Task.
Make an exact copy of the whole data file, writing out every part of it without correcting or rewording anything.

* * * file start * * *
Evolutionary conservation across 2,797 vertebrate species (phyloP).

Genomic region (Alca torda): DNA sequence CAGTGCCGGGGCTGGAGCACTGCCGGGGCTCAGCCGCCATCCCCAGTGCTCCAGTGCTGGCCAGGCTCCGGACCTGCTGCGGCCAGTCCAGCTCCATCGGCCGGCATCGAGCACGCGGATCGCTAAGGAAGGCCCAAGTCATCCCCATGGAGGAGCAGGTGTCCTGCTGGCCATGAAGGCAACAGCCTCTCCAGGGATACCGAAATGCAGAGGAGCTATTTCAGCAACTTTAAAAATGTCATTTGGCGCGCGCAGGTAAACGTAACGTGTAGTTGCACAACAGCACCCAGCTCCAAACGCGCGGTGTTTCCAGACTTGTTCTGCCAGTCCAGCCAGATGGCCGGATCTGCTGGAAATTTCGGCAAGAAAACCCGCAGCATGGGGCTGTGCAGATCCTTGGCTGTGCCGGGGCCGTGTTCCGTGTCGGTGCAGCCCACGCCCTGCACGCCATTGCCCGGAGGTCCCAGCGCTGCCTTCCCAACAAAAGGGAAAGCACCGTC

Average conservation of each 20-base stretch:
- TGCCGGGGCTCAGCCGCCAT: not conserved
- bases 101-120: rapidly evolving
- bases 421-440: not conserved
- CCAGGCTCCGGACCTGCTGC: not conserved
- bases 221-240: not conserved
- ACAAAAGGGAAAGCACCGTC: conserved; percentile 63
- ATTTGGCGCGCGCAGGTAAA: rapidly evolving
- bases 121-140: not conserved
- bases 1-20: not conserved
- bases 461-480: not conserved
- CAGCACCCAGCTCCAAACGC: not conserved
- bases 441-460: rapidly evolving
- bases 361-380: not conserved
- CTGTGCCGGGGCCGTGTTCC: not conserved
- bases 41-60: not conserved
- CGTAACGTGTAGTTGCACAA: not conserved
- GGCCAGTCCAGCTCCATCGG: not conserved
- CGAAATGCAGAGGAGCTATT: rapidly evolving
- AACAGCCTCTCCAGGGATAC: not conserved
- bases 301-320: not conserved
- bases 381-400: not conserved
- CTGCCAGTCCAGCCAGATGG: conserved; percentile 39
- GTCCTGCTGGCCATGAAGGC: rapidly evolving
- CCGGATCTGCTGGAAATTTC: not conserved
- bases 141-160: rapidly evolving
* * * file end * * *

Evolutionary conservation across 2,797 vertebrate species (phyloP).

Genomic region (Alca torda): DNA sequence CAGTGCCGGGGCTGGAGCACTGCCGGGGCTCAGCCGCCATCCCCAGTGCTCCAGTGCTGGCCAGGCTCCGGACCTGCTGCGGCCAGTCCAGCTCCATCGGCCGGCATCGAGCACGCGGATCGCTAAGGAAGGCCCAAGTCATCCCCATGGAGGAGCAGGTGTCCTGCTGGCCATGAAGGCAACAGCCTCTCCAGGGATACCGAAATGCAGAGGAGCTATTTCAGCAACTTTAAAAATGTCATTTGGCGCGCGCAGGTAAACGTAACGTGTAGTTGCACAACAGCACCCAGCTCCAAACGCGCGGTGTTTCCAGACTTGTTCTGCCAGTCCAGCCAGATGGCCGGATCTGCTGGAAATTTCGGCAAGAAAACCCGCAGCATGGGGCTGTGCAGATCCTTGGCTGTGCCGGGGCCGTGTTCCGTGTCGGTGCAGCCCACGCCCTGCACGCCATTGCCCGGAGGTCCCAGCGCTGCCTTCCCAACAAAAGGGAAAGCACCGTC

Average conservation of each 20-base stretch:
- TGCCGGGGCTCAGCCGCCAT: not conserved
- bases 101-120: rapidly evolving
- bases 421-440: not conserved
- CCAGGCTCCGGACCTGCTGC: not conserved
- bases 221-240: not conserved
- ACAAAAGGGAAAGCACCGTC: conserved; percentile 63
- ATTTGGCGCGCGCAGGTAAA: rapidly evolving
- bases 121-140: not conserved
- bases 1-20: not conserved
- bases 461-480: not conserved
- CAGCACCCAGCTCCAAACGC: not conserved
- bases 441-460: rapidly evolving
- bases 361-380: not conserved
- CTGTGCCGGGGCCGTGTTCC: not conserved
- bases 41-60: not conserved
- CGTAACGTGTAGTTGCACAA: not conserved
- GGCCAGTCCAGCTCCATCGG: not conserved
- CGAAATGCAGAGGAGCTATT: rapidly evolving
- AACAGCCTCTCCAGGGATAC: not conserved
- bases 301-320: not conserved
- bases 381-400: not conserved
- CTGCCAGTCCAGCCAGATGG: conserved; percentile 39
- GTCCTGCTGGCCATGAAGGC: rapidly evolving
- CCGGATCTGCTGGAAATTTC: not conserved
- bases 141-160: rapidly evolving